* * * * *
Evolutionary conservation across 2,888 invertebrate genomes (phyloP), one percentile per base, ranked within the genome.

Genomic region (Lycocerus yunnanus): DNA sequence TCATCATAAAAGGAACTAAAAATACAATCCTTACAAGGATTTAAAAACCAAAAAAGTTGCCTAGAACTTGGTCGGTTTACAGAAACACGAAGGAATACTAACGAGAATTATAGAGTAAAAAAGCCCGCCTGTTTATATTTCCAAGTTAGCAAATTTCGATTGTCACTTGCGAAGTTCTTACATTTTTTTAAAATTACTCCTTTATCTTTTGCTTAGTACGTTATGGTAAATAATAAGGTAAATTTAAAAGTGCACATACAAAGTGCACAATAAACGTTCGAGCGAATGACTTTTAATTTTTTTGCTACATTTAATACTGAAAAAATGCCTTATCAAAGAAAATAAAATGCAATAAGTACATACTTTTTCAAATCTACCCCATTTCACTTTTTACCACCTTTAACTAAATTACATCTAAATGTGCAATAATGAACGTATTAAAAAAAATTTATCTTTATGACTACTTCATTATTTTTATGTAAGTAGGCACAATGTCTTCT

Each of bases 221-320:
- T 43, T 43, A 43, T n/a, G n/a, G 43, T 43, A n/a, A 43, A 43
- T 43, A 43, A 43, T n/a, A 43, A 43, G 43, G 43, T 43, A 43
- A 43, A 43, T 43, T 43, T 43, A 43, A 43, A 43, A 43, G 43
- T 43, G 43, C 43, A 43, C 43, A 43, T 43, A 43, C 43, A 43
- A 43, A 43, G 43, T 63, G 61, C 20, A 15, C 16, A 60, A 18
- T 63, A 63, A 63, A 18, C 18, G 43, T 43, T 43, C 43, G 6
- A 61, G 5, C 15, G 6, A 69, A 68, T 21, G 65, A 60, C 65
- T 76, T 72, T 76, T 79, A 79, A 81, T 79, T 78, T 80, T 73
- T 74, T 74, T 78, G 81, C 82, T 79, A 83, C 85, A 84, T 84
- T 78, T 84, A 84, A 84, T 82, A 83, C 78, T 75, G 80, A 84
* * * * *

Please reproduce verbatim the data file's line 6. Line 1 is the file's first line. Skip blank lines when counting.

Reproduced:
- A 43, A 43, T 43, T 43, T 43, A 43, A 43, A 43, A 43, G 43